David Ritchie retires after 40 years at Fermilab

David Ritchie

There will be a farewell party for David Ritchie tomorrow from 1 to 3 p.m. on the second floor crossover in Wilson Hall. Cake will be served.

David Ritchie remembers his early days at Fermilab in the summer of 1971. Wilson Hall was a work in progress, and there were monarch butterflies everywhere. Ritchie and his colleagues in the Computing Department worked from their offices in the Village. The big news at the time was an indication of the first circulating beam in the main accelerator ring.

After 40 years in computing, Ritchie will retire from Fermilab on Oct. 7.

“The interesting thing about working for the Computing Sector is that the projects are always changing,” said Ritchie. “The people and the computing have to change in order to incorporate new technology.”

Ritchie, who began his laboratory career writing and debugging computer programs, participated in the evolution from single-use data acquisition systems and stand-alone computers to the Internet and grids. But despite his interest in technology, much of Ritchie’s work has involved interfacing with staff, visitors and students. Most recently, he headed the Communications and Outreach Group and organized Fermilab’s participation in the annual Supercomputing conference.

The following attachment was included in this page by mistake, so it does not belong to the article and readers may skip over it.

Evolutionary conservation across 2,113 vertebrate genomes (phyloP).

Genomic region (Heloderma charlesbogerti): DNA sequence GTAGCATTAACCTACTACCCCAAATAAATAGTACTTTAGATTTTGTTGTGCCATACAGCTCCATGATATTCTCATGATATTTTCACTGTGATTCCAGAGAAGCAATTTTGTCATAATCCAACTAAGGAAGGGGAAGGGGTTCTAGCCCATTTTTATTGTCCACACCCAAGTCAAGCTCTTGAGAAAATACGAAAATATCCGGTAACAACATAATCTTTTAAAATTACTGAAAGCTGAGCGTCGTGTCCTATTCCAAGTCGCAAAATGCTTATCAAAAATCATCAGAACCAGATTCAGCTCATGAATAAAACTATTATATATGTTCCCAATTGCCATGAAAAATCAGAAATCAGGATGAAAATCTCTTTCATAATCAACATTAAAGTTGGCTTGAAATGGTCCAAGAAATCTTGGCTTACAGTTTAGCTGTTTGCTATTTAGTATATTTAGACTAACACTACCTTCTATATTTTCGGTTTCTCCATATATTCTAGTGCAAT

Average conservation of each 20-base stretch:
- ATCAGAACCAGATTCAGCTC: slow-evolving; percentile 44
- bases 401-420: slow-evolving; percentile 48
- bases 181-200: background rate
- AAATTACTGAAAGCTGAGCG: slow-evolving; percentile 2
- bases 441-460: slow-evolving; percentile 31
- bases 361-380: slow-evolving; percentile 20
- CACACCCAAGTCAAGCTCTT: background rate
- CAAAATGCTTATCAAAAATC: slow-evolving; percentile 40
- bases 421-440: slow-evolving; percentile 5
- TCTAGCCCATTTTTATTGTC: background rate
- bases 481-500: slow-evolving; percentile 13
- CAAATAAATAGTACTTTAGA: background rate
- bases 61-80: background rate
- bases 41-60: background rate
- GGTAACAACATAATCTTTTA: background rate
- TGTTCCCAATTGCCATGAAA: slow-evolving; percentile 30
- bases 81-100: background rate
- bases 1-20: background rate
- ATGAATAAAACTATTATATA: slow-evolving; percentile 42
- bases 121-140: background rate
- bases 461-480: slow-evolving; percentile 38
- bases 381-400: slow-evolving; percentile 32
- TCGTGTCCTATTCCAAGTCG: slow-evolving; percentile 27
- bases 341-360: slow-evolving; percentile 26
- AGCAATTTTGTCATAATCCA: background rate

“David has a deep knowledge about Fermilab, its history and its contributions to science and computing,” said Ruth Pordes, Ritchie’s colleague. “His commitment to our mission extends into teaching and mentoring students, with several moving on to lasting careers in a technical or scientific field.”

One endeavor near to Ritchie’s heart is the three-year project in which he oversaw a series of students who designed a temperature monitoring program for computer rooms.

“You both benefit from such relationships,” he said. “It doesn’t take much effort to help students accomplish something much greater than what they thought they could.”

Engaging others, Ritchie believes, is the best way to get things done.

“Collaborating in order to develop and improve the way we work has been really satisfying,” he said.

—Marcia Teckenbrock